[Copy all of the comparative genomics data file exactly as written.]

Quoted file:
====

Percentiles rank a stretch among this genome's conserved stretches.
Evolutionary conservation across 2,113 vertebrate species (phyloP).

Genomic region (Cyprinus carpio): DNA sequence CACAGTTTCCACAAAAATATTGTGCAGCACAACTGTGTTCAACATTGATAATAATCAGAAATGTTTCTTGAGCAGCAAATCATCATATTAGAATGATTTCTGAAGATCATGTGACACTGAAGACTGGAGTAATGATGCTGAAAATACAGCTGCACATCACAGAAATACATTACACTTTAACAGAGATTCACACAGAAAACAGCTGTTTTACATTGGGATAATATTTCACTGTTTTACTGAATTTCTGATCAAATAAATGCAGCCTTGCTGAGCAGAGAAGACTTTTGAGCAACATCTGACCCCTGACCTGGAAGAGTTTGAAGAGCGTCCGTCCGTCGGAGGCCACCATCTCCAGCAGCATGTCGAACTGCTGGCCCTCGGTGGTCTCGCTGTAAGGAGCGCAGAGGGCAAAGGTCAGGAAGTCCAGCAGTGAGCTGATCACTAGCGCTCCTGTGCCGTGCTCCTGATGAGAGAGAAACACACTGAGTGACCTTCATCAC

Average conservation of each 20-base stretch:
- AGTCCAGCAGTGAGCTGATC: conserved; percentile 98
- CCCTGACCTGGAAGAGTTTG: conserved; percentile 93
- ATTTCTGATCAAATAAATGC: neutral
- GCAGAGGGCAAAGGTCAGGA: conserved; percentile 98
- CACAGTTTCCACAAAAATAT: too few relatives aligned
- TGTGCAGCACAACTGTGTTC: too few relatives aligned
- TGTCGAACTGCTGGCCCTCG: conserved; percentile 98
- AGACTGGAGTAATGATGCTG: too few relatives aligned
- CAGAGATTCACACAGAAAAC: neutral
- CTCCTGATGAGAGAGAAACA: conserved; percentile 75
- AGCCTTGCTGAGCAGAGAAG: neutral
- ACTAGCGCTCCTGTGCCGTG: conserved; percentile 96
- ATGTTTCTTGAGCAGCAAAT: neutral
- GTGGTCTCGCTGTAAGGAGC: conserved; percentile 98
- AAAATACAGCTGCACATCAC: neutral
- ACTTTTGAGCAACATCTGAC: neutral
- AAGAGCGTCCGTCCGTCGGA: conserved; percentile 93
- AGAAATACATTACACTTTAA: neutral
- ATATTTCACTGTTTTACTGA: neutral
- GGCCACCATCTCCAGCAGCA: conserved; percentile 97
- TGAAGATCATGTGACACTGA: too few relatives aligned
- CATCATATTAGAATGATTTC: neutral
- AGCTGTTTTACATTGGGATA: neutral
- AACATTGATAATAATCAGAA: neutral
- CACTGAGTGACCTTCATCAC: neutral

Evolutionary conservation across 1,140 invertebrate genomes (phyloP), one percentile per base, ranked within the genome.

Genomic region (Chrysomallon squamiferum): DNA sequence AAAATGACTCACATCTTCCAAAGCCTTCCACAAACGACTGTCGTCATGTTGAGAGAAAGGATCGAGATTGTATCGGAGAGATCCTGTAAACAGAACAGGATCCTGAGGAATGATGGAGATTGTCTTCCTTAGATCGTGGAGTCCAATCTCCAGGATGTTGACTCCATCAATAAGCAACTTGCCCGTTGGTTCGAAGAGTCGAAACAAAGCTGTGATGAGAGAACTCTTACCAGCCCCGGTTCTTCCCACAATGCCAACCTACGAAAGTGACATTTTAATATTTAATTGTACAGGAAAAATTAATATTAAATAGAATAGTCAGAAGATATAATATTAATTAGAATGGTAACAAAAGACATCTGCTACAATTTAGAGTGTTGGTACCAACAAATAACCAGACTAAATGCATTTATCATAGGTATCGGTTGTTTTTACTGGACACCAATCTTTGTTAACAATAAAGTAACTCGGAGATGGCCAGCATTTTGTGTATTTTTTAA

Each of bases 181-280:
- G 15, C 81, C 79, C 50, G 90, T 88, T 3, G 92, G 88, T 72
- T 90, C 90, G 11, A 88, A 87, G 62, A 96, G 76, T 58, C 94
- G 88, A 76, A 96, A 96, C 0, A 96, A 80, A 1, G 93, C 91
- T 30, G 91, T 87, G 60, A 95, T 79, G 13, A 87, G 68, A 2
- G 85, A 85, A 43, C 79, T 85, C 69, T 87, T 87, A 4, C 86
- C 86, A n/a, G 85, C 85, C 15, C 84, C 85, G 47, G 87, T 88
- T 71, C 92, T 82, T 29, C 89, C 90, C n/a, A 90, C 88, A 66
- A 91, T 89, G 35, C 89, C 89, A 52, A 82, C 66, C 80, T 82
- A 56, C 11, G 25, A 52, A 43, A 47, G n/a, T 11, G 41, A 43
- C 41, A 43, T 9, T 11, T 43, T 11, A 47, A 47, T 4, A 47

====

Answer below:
Percentiles rank a stretch among this genome's conserved stretches.
Evolutionary conservation across 2,113 vertebrate species (phyloP).

Genomic region (Cyprinus carpio): DNA sequence CACAGTTTCCACAAAAATATTGTGCAGCACAACTGTGTTCAACATTGATAATAATCAGAAATGTTTCTTGAGCAGCAAATCATCATATTAGAATGATTTCTGAAGATCATGTGACACTGAAGACTGGAGTAATGATGCTGAAAATACAGCTGCACATCACAGAAATACATTACACTTTAACAGAGATTCACACAGAAAACAGCTGTTTTACATTGGGATAATATTTCACTGTTTTACTGAATTTCTGATCAAATAAATGCAGCCTTGCTGAGCAGAGAAGACTTTTGAGCAACATCTGACCCCTGACCTGGAAGAGTTTGAAGAGCGTCCGTCCGTCGGAGGCCACCATCTCCAGCAGCATGTCGAACTGCTGGCCCTCGGTGGTCTCGCTGTAAGGAGCGCAGAGGGCAAAGGTCAGGAAGTCCAGCAGTGAGCTGATCACTAGCGCTCCTGTGCCGTGCTCCTGATGAGAGAGAAACACACTGAGTGACCTTCATCAC

Average conservation of each 20-base stretch:
- AGTCCAGCAGTGAGCTGATC: conserved; percentile 98
- CCCTGACCTGGAAGAGTTTG: conserved; percentile 93
- ATTTCTGATCAAATAAATGC: neutral
- GCAGAGGGCAAAGGTCAGGA: conserved; percentile 98
- CACAGTTTCCACAAAAATAT: too few relatives aligned
- TGTGCAGCACAACTGTGTTC: too few relatives aligned
- TGTCGAACTGCTGGCCCTCG: conserved; percentile 98
- AGACTGGAGTAATGATGCTG: too few relatives aligned
- CAGAGATTCACACAGAAAAC: neutral
- CTCCTGATGAGAGAGAAACA: conserved; percentile 75
- AGCCTTGCTGAGCAGAGAAG: neutral
- ACTAGCGCTCCTGTGCCGTG: conserved; percentile 96
- ATGTTTCTTGAGCAGCAAAT: neutral
- GTGGTCTCGCTGTAAGGAGC: conserved; percentile 98
- AAAATACAGCTGCACATCAC: neutral
- ACTTTTGAGCAACATCTGAC: neutral
- AAGAGCGTCCGTCCGTCGGA: conserved; percentile 93
- AGAAATACATTACACTTTAA: neutral
- ATATTTCACTGTTTTACTGA: neutral
- GGCCACCATCTCCAGCAGCA: conserved; percentile 97
- TGAAGATCATGTGACACTGA: too few relatives aligned
- CATCATATTAGAATGATTTC: neutral
- AGCTGTTTTACATTGGGATA: neutral
- AACATTGATAATAATCAGAA: neutral
- CACTGAGTGACCTTCATCAC: neutral

Evolutionary conservation across 1,140 invertebrate genomes (phyloP), one percentile per base, ranked within the genome.

Genomic region (Chrysomallon squamiferum): DNA sequence AAAATGACTCACATCTTCCAAAGCCTTCCACAAACGACTGTCGTCATGTTGAGAGAAAGGATCGAGATTGTATCGGAGAGATCCTGTAAACAGAACAGGATCCTGAGGAATGATGGAGATTGTCTTCCTTAGATCGTGGAGTCCAATCTCCAGGATGTTGACTCCATCAATAAGCAACTTGCCCGTTGGTTCGAAGAGTCGAAACAAAGCTGTGATGAGAGAACTCTTACCAGCCCCGGTTCTTCCCACAATGCCAACCTACGAAAGTGACATTTTAATATTTAATTGTACAGGAAAAATTAATATTAAATAGAATAGTCAGAAGATATAATATTAATTAGAATGGTAACAAAAGACATCTGCTACAATTTAGAGTGTTGGTACCAACAAATAACCAGACTAAATGCATTTATCATAGGTATCGGTTGTTTTTACTGGACACCAATCTTTGTTAACAATAAAGTAACTCGGAGATGGCCAGCATTTTGTGTATTTTTTAA

Each of bases 181-280:
- G 15, C 81, C 79, C 50, G 90, T 88, T 3, G 92, G 88, T 72
- T 90, C 90, G 11, A 88, A 87, G 62, A 96, G 76, T 58, C 94
- G 88, A 76, A 96, A 96, C 0, A 96, A 80, A 1, G 93, C 91
- T 30, G 91, T 87, G 60, A 95, T 79, G 13, A 87, G 68, A 2
- G 85, A 85, A 43, C 79, T 85, C 69, T 87, T 87, A 4, C 86
- C 86, A n/a, G 85, C 85, C 15, C 84, C 85, G 47, G 87, T 88
- T 71, C 92, T 82, T 29, C 89, C 90, C n/a, A 90, C 88, A 66
- A 91, T 89, G 35, C 89, C 89, A 52, A 82, C 66, C 80, T 82
- A 56, C 11, G 25, A 52, A 43, A 47, G n/a, T 11, G 41, A 43
- C 41, A 43, T 9, T 11, T 43, T 11, A 47, A 47, T 4, A 47